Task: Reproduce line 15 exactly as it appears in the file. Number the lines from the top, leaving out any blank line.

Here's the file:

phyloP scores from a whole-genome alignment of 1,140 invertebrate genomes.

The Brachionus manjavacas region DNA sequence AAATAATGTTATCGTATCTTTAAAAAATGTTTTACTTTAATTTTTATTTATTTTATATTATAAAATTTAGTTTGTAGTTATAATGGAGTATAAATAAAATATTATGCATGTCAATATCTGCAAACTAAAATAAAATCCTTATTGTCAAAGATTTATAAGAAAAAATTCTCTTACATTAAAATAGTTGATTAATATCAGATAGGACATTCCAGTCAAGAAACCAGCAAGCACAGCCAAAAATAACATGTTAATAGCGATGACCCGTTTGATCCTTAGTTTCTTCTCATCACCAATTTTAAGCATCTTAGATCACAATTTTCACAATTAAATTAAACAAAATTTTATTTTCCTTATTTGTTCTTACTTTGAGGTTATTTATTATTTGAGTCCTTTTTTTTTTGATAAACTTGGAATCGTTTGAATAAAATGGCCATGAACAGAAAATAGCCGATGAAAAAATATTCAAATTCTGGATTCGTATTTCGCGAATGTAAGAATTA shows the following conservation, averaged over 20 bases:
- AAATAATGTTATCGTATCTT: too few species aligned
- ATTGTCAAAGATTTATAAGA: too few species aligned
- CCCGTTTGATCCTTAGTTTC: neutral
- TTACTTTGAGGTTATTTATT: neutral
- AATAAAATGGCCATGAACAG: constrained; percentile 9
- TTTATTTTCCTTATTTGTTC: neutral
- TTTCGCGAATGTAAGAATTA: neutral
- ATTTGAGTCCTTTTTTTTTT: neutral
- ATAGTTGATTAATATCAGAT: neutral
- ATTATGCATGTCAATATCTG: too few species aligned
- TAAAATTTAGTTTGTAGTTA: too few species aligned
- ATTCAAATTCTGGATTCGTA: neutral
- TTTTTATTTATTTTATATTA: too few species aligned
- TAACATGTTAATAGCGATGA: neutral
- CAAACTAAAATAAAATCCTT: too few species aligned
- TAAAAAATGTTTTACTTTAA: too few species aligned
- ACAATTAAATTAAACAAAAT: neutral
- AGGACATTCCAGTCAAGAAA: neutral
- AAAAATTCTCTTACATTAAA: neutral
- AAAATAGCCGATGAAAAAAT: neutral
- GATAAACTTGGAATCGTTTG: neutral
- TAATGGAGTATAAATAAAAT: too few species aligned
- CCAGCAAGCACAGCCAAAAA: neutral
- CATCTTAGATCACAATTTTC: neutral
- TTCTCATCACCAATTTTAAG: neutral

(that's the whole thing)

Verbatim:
- TTTTTATTTATTTTATATTA: too few species aligned